July 2017

By Daniel P. Erikson


Ever since the era of the historic liberator Simon Bolivar, Latin America has been searching for successful regional integration models, with mixed results. That is why the quiet success of the once obscure but newly influential Latin American trade bloc called the “Pacific Alliance” has attracted increasing attention since it was first launched in 2011 by Mexico, Chile, Colombia, and Peru.

Rather than subscribe to grandiose schemes of continental integration, or deeper political union, these pragmatic, trade-friendly countries instead focused on nuts-and-bolts issues like harmonizing existing free trade agreements, lowering tariffs, and eliminating visa requirements. This results-oriented approach, coupled with frequent presidential summitry, soon attracted wide interest, with eventually more than fifty countries (including both China and the United States) signing on as observers. Some analysts are predicting a new core group that can help to advance the aspirations of the currently defunct Trans-Pacific Partnership. 

Last month, Colombian President Juan Manuel Santos hosted the 12th Pacific Alliance Summit on June 29 and 30 in Cali, Colombia, joined by his counterparts President Michelle Bachelet of Chile, President Pedro Pablo Kucynzki of Peru, and President Enrique Pena Nieto of Mexico. The combined population of the four Pacific Alliance countries totals 225 million people, and they collectively represent the world’s eighth largest economy and nearly 40 percent of the GDP of Latin America and the Caribbean. The four nations within the Pacific Alliance have already established a free trade framework, enhanced labor mobility, and are considering the development of a common passport.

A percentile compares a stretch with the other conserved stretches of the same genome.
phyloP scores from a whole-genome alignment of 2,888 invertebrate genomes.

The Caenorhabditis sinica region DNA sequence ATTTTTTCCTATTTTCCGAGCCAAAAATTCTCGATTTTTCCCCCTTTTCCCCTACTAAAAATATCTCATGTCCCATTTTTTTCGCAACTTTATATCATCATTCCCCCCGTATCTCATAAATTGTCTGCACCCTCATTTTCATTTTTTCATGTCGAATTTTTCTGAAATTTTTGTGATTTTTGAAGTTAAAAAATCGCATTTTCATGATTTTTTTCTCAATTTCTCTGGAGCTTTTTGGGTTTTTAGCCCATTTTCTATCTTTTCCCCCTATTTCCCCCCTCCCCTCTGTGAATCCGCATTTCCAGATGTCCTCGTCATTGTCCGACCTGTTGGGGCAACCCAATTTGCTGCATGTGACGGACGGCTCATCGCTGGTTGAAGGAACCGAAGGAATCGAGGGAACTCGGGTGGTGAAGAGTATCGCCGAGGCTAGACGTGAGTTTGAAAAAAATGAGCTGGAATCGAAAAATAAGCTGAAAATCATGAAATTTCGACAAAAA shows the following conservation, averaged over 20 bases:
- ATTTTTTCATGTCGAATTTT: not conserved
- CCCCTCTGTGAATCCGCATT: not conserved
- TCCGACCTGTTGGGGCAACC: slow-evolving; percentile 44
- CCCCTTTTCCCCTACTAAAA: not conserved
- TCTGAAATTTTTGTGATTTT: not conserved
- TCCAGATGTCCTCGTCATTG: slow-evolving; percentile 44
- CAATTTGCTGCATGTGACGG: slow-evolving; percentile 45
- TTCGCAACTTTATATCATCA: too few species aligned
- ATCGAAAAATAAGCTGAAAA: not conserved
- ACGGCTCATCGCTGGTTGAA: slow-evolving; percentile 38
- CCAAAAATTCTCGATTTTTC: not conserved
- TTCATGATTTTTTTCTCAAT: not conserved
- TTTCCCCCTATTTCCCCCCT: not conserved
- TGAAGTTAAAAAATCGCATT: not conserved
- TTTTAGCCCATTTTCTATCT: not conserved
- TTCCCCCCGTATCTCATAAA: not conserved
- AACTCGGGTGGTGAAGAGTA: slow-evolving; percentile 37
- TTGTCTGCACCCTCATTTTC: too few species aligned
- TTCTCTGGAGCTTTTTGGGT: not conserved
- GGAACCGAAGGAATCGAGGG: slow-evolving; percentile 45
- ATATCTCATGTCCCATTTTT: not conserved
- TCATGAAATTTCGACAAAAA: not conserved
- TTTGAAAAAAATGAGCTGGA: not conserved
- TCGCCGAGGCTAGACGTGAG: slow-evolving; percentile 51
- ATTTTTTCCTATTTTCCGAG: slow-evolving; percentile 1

The June summit was especially notable, however, because the presidents carved out a new membership category of “associate member states” that will allow them to more proactively engage with observers who are ready to get off the sidelines and begin to strike trade deals with the Pacific Alliance as a group. The first four associate members will be Canada, Singapore, Australia and New Zealand, but more are sure to follow. President Santos described the move as a way to create a new level of synergy with observers that will enable them to “affiliate in some way with the four countries that have the most dynamic economies in Latin America.” President Bachelet underscored her desire to serve the purpose of “consolidating and expanding integration as an instrument of economic development.” Australia and New Zealand, for their part, wasted no time in moving ahead; on July 7, Australia and New Zealand announced their intention to pursue free trade talks with the Pacific Alliance bloc of nations.

With this step, the Pacific Alliance has moved beyond its status as a Latin American novelty and towards becoming a potentially much more influential trade bloc, with its expansion driven in part by the uncertainties surrounding TPP and NAFTA. This new paradigm of trade agreements represented by the Pacific Alliance may have its limits, but for the moment the future is full of growth opportunities.